Free Safety Article for July

June 25, 2010

Source: Andrew Wooten
Job Title: President of S.A.F.E. (Safety Awareness Firearms Education)

Take Steps to Keep Your Car, Your Belongings and Yourself Safe in Parking Lots
Parking lots are full of opportunities for criminals. Here are a few quick tips for parking safely:
  • Park in well-lit spot, even if it's in the daytime. It may be dark when you return.
  • Don't park close to a wall or shrubbery. They could provide a hiding place for a criminal.
  • Don't park next to a paneled van or any vehicle that you can't see into.

When You Park
What else can you do to help ensure your safety in parking lots or garages? Look for things that are suspicious or just don't feel right. Trust your inner voice! When you park your car, before you turn off your engine and while your seat belt is still fastened, with your windows rolled up-take five seconds and look around. If something doesn't seem right, move your car.

Ready to leave your car? Keep all doors locked until the moment you're ready to exit. That means gathering all the things you are taking with you before you get out. If you need to gather things from the back seat, sit down in your back seat. Do not bend down into your car-this leaves you too vulnerable and you cannot see what is happening around you.

Hide Your Stuff

We all carry valuables in our car. If you must leave these things in your car, secure them in your trunk before you reach your destination. Never leave them in clear sight. Criminals case parking lots and garages, looking for valuables, and for people putting belongings in their trunks. They know that if they break a car window, there's a button they can push that will release the trunk.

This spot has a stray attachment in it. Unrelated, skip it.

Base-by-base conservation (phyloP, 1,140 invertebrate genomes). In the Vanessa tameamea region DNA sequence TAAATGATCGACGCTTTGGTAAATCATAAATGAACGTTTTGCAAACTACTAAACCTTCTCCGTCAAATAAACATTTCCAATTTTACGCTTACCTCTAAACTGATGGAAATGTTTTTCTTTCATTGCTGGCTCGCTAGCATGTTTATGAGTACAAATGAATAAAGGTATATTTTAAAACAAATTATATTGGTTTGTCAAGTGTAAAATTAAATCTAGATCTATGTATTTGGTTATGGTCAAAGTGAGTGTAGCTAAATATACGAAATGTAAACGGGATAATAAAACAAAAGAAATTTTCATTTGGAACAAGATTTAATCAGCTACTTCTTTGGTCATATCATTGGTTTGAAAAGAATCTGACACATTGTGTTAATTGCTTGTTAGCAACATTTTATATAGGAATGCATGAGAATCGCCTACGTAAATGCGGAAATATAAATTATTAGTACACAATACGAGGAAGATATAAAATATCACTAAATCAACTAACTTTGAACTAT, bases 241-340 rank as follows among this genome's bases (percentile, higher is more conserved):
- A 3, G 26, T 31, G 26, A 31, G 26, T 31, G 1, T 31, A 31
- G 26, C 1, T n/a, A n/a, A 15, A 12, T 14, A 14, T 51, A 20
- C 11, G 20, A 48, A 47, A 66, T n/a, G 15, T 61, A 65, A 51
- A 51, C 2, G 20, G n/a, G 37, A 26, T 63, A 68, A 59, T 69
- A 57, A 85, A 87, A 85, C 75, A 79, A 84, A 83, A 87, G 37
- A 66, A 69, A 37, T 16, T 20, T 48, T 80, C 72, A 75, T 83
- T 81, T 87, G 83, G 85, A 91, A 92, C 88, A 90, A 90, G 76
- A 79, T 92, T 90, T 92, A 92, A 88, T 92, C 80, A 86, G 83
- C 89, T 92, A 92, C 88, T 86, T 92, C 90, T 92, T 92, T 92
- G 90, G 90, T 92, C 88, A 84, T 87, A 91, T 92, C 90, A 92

Don't Linger in the Lot

As you walk away from your vehicle, take a few seconds and look back. This is a good time to lock your car again. Look around as you are walking up to your destination, and carry your purse or briefcase on the side farthest from passing traffic. This will keep someone from driving by and grabbing it off your shoulder.

As you walk back to your parking place, remember to be alert! Have your keys and your pepper spray in your hand. Turn around as you leave the building and look at where you just left. This gives the perception that you are paying attention to your surroundings and sends the message that the element of surprise will not be available to anyone with bad intentions.

Do not unlock the car until you are ready to enter. If possible, only unlock the driver's door unless others are riding with you. Once inside the vehicle, immediately lock your doors and get under way as quickly as possible.

In parking lots and garages, as in all outdoor settings, it's crucial to pay attention to your surroundings. Just a few seconds of looking around-but more importantly, paying attention to yourself and your behavior-is the most important thing you can do to ensure your safety.

We hope this article is helpful to you. Please feel free to share this information with your staff, family and friends. For additional information on training classes, seminars, keynote speeches or consulting please visit SAFE at

Andrew Wooten is a certified crime prevention practitioner and the president of S.A.F.E. He has been in the safety and security industry for over 25 years.

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